As we know courtesy of The Warmlist, climate change is implicated as the cause or contributing factor to everything from Afghan poppie crop failure to zoonotic diseases, but did you know it can also be implicated in outbreaks of witchcraft in the Middle Ages?
That’s the argument of two recent academic papers, which attempt to connect the nearly 1 million women put to death for witchcraft in the Middle Ages to the Little Ice Age that, ironically, the climateers have tried to deny or minimize for quite a while now. Now, of course, the argument is being reversed—if we don’t pay heed to the climateers warnings, witchcraft might return? (Seems to me too many of the climateers take seriously the proceedings of the UN General Assembly. Or have studied voodoo economics in Haiti.)
The first paper, by Emily Oster, a Ph.D student in economics at Harvard, is a straightforward economic analysis, noting that the economy of Europe deteriorated significantly during the Little Ice Age, and that witches were blamed and then punished for it. (Today, of course, witches would be appointed economic advisers in the Obama Administration.) From Oster:
In general, there is overlap in the time period of the colder weather and the witchcraft trials. Over this period trials are generally rising and then falling, while the temperature is falling and then rising. In addition to this general overlap, one of the sharpest drops in temperature in the little ice age roughly coincides with the reinvigoration of witchcraft trials around 1560, after a 70-year lull. It is possible that this drop in temperature was a catalyzing factor in the regrowth of the trials. Some anecdotal evidence also suggests that witchcraft accusations in Europe may have been connected with periods of particularly extreme weather. Behringer (1995, 1999) notes the overlap between the period of the little ice age and the witchcraft trials and provides several examples of large storms or other weather anomalies that were cited in specific trials. For example, Behringer (1999) shows historical evidence that the particularly cold May in the year 1626 was associated with a renewed call among peasants for persecution of witches and sorcerers in the Franconian town Zeil.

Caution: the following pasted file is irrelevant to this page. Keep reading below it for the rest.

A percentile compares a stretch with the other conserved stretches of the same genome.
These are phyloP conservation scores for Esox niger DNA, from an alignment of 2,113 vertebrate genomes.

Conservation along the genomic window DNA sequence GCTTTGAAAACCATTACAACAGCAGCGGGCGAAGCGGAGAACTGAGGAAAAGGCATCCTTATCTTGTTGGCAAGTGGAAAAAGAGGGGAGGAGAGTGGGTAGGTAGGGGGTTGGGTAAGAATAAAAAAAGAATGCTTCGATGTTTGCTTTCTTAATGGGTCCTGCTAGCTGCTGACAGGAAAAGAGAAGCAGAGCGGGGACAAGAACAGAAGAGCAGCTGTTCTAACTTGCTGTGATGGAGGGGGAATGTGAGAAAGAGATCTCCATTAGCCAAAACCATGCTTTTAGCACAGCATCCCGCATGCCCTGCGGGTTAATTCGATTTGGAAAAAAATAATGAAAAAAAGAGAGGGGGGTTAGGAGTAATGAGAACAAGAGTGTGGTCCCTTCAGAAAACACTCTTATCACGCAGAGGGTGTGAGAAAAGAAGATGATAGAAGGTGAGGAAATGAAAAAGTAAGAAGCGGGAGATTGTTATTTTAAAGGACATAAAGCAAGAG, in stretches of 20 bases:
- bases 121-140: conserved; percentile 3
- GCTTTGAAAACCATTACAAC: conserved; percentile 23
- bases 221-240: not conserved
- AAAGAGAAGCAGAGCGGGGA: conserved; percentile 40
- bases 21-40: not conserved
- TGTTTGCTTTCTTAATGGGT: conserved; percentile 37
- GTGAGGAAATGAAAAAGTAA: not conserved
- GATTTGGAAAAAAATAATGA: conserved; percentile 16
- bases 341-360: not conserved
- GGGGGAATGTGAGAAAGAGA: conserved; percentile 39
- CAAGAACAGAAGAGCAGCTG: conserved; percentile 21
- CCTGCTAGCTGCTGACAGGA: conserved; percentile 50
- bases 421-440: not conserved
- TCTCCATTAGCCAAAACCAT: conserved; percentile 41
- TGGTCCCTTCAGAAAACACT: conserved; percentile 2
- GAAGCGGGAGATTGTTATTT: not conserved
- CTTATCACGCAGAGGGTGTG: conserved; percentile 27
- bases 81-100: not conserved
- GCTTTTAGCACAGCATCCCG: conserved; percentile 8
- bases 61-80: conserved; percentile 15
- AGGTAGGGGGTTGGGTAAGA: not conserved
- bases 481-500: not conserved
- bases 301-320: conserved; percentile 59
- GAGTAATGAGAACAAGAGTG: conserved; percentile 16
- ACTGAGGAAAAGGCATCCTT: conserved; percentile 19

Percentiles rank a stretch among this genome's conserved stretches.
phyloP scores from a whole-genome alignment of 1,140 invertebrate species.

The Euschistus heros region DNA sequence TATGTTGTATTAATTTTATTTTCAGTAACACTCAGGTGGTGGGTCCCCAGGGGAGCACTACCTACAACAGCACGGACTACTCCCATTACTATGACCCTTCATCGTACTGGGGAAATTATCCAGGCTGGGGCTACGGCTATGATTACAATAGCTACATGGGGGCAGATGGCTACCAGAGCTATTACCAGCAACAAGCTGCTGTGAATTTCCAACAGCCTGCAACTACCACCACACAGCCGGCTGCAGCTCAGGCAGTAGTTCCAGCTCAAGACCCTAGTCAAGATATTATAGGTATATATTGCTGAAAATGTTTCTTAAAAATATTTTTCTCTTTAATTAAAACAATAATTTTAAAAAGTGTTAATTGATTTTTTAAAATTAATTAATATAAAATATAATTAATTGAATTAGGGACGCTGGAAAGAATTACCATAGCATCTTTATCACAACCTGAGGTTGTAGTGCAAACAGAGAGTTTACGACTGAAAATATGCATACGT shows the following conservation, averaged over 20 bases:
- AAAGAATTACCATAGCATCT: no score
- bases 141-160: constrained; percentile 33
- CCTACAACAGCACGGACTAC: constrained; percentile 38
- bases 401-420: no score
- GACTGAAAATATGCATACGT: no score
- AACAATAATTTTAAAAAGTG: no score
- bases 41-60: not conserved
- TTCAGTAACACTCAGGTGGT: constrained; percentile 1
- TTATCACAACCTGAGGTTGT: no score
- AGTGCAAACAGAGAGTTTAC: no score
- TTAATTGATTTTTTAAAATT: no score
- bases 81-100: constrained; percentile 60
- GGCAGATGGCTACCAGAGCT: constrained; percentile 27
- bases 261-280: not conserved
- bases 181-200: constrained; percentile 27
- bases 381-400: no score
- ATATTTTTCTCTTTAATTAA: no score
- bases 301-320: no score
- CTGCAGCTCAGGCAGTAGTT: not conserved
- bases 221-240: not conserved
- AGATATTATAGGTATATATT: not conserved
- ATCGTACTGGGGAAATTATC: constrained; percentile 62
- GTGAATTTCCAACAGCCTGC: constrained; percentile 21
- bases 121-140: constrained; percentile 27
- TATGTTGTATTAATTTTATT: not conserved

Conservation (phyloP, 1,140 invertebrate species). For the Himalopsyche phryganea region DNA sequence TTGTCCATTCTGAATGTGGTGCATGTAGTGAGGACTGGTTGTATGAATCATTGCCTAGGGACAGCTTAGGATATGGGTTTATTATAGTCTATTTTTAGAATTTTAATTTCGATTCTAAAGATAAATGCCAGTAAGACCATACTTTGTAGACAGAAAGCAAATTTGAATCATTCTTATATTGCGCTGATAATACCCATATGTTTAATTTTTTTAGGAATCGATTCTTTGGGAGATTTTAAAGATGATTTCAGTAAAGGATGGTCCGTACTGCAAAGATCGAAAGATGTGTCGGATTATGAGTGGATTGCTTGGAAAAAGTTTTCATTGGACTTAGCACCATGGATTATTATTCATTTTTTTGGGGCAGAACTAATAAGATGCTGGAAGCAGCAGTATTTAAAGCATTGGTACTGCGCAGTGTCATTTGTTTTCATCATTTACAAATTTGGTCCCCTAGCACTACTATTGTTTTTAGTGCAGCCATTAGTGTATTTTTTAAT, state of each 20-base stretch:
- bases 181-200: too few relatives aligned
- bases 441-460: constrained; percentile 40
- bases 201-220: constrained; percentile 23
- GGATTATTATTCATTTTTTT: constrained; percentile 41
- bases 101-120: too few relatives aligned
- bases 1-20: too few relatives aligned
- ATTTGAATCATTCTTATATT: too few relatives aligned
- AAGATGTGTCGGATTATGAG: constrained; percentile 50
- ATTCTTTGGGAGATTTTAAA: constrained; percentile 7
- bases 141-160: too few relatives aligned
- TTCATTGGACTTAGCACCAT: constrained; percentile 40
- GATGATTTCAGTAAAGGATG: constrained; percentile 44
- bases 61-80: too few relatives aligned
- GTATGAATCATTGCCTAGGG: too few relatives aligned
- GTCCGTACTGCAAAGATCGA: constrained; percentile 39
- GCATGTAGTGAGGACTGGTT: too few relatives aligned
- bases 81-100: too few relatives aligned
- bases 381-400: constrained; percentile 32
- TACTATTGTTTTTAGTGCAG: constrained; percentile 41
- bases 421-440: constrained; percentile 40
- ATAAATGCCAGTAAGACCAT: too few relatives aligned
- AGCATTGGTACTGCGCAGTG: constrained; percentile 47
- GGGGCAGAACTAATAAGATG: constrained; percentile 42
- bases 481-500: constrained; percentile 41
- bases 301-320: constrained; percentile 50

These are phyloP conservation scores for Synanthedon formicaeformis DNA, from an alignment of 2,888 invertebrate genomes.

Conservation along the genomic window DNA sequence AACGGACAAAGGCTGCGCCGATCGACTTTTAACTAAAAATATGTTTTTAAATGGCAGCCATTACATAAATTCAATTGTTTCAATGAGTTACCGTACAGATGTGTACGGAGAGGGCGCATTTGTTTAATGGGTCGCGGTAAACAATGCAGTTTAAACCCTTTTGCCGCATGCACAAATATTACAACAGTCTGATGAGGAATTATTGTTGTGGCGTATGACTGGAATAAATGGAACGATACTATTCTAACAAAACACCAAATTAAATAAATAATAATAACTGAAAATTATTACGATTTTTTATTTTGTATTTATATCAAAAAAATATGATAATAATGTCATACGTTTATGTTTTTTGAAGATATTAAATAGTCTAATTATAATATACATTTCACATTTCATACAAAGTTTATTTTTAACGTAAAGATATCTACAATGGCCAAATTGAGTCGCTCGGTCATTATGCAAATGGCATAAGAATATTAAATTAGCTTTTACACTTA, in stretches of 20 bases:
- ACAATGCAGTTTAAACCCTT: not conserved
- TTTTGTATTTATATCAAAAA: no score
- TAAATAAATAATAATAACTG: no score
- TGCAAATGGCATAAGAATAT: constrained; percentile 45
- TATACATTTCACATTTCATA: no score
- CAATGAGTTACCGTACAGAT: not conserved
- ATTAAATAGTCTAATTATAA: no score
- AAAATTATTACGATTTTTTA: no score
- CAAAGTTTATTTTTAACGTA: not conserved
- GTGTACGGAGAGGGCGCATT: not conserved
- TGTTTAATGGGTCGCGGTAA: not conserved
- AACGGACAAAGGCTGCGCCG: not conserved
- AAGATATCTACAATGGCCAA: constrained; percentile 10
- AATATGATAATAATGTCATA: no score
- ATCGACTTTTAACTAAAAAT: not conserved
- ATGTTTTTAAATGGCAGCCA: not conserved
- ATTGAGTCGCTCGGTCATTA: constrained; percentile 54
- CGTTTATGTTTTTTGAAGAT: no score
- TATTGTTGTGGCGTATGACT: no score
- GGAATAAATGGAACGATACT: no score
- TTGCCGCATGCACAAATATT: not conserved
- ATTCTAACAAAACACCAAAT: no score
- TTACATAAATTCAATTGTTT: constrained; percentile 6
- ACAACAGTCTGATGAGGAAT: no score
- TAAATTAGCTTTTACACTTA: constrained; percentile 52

The second paper, by someone named Promode Kant of the Institute of Green Economy in India, is much less rigorous than Oster, but nonetheless includes some gems of detail that I hadn’t fully known about:
In the year 963 AD Greenland was actually green enough with a large population for the Pope to have appointed a Bishop at its southern tip to provide religious services to the booming economy and also to add the brave, but heathen, Vikings to the burgeoning Christianity of that era. . .
As the Little Ice Age deepened climatic anomalies of nature hitherto unknown or at least infrequent, began occurring with increasing frequency. Meteorological changes left their footprints across the globe and hailstorms became very frequent. One of the widely reported thunderstorm that hit almost the entire central Europe occurred on August 3, 1562. It brought darkness at noon and destroyed houses, crops and vineyards killing birds and cattle over thousands of square kilometres. The severity was such that the devout thought that the Last Judgement had begun. Famine followed the destruction of crops and the resultant poverty forced mass migration within and across the continents.
These changes in nature appeared so out of tune that they were considered unnatural.
Wait! I thought the weather anomalies of our time—global “weirding” some are calling it—were the result of global warming, but you mean they can happen because of cooling, too? Or is it just climate change? Anyway, the complete range of ironies is totally lost on the warmists today, who constitute the most zealous cabal of witch hunters against any dissidents from green orthodoxy.